Prenups have a reputation of being exclusively for high net worth couples or wealthy people who want to control their spouses’ access to assets. More often than however, this is not the case. Not everyone makes a prenup just to hold on to “what’s theirs.” Prenups are becoming a more acceptable way for spouses-to-be to outline their financial goals and avert any potential financial problems. In some cases, people may want to make a prenup to protect the
mselves or their spouse against the claims of creditors.
Americans in Debt
A recent New Yorker article explained how prenups have become a more common tool for ordinary people, not just the super wealthy. One of the reasons people want to get a prenup is to protect themselves (and each other) against debt.
43.4 million borrowers have federal student loan debt in the US today. The average federal student loan debt balance is $37,014 or $40,904 when private debt is factored in. Medical debt is even more of a burden for ordinary Americans. 9 percent of American adults owe medical debt of $250 and over, while 11 million owe more than $2,000 and 3 million owe more than $10,000, according to a recent analysis. Then there is credit card debt: the average American has $5,221 in credit card debt according to recent Experian statistics.
Debt and Death
One of the most tragic scenarios a married couple can face is when a spouse dies and leaves the other spouse with huge medical debts. This is what happened to an Arizona couple (mentioned in the New Yorker article), who got married and decided to get a prenup when they learned the husband had a terminal illness. This is the worst-case scenario, but it could be a reality for Massachusetts married couples. In Massachusetts, debts are often presumed to be the responsibility of the deceased spouse, except medical debts. Rather than leaving a grieving spouse to deal with huge medical debts, a prenup can shield one spouse from these debts.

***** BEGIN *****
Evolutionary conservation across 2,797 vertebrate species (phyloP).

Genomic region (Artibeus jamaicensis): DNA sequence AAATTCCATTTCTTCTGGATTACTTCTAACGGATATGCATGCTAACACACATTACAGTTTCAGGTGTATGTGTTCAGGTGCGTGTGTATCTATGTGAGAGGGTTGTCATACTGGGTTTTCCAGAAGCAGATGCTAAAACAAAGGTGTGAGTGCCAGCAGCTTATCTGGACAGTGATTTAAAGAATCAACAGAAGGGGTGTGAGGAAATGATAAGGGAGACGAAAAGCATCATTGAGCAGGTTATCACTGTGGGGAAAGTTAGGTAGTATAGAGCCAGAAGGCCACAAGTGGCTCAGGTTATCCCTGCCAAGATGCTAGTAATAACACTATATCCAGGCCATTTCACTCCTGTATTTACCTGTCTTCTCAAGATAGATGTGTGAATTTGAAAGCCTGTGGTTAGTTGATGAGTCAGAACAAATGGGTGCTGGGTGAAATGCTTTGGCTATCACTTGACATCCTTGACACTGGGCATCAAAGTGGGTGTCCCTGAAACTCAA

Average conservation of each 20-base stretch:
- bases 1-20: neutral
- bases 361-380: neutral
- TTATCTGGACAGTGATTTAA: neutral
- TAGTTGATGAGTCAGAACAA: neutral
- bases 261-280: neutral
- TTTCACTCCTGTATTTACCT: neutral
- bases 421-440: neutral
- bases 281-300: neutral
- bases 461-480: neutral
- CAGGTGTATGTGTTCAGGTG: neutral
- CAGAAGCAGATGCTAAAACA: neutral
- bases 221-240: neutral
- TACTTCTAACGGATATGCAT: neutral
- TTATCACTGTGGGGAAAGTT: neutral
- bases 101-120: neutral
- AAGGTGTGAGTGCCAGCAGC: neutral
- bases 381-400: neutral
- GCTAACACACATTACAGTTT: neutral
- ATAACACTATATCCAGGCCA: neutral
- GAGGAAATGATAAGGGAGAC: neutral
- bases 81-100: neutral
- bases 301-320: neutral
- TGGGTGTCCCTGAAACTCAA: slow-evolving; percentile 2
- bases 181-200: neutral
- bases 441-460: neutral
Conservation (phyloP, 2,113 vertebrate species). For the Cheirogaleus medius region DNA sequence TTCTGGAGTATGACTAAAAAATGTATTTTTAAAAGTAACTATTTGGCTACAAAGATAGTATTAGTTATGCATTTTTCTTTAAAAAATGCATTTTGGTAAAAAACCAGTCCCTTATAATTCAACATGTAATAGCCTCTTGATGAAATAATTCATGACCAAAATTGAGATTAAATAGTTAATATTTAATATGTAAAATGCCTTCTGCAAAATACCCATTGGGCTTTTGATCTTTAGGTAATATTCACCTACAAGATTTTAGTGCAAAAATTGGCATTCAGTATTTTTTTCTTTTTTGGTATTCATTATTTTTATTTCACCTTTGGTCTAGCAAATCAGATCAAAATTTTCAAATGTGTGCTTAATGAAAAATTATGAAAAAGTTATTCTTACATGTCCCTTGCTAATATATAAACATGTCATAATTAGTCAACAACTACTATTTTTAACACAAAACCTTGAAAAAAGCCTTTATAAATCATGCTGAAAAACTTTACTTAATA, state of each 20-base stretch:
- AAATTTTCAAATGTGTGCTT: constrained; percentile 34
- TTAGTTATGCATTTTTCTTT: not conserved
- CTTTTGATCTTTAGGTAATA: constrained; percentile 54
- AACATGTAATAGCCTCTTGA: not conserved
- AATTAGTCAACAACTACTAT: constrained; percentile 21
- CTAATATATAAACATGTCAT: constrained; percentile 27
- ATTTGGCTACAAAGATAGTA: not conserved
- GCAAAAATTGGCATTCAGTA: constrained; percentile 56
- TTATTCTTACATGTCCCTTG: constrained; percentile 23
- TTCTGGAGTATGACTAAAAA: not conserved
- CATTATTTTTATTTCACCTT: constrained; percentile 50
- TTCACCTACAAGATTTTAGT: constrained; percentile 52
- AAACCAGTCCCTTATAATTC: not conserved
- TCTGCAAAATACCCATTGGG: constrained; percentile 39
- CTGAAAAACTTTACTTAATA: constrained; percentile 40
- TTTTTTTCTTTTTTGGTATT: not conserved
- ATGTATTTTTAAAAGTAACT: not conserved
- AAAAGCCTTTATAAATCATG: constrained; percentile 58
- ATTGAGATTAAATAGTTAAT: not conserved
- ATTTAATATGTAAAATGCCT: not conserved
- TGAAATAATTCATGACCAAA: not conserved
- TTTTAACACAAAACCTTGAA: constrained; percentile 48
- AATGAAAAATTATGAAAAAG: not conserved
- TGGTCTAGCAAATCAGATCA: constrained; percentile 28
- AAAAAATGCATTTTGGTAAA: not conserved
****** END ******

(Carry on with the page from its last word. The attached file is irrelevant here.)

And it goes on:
Debt and Divorce
The more common scenario is that one spouse brings debt into the marriage, such as student loans or credit card debt. When the couple gets married, they agree that if they ever get a divorce, they will shoulder these debts individually. As you can imagine, this is a gesture that may actually be welcomed by the other spouse. It is a decision that is born out of respect and can even strengthen a marriage. It avoids the consequences of fighting over these debts if a couple gets a divorce.
Another thing to consider is that it is not always clear who is responsible for debt in a Massachusetts divorce, particularly if the loan, such as a student loan or credit card debt, was used to pay for marital expenses. Making a prenup helps to clarify how you will both take responsibility for any debt you bring into the marriage.
Far from being a marriage deal-breaker, a prenup can be a marriage dealmaker. Spouses-to-be who address financial issues using a prenup may find their marriages stronger for confronting tough issues like debt. If you are getting married and want to make a prenup, you should consult with an experienced Massachusetts divorce attorney who can help you draft the prenup properly, as carefully drafted prenups are more likely to be accepted by the courts in the event of a divorce.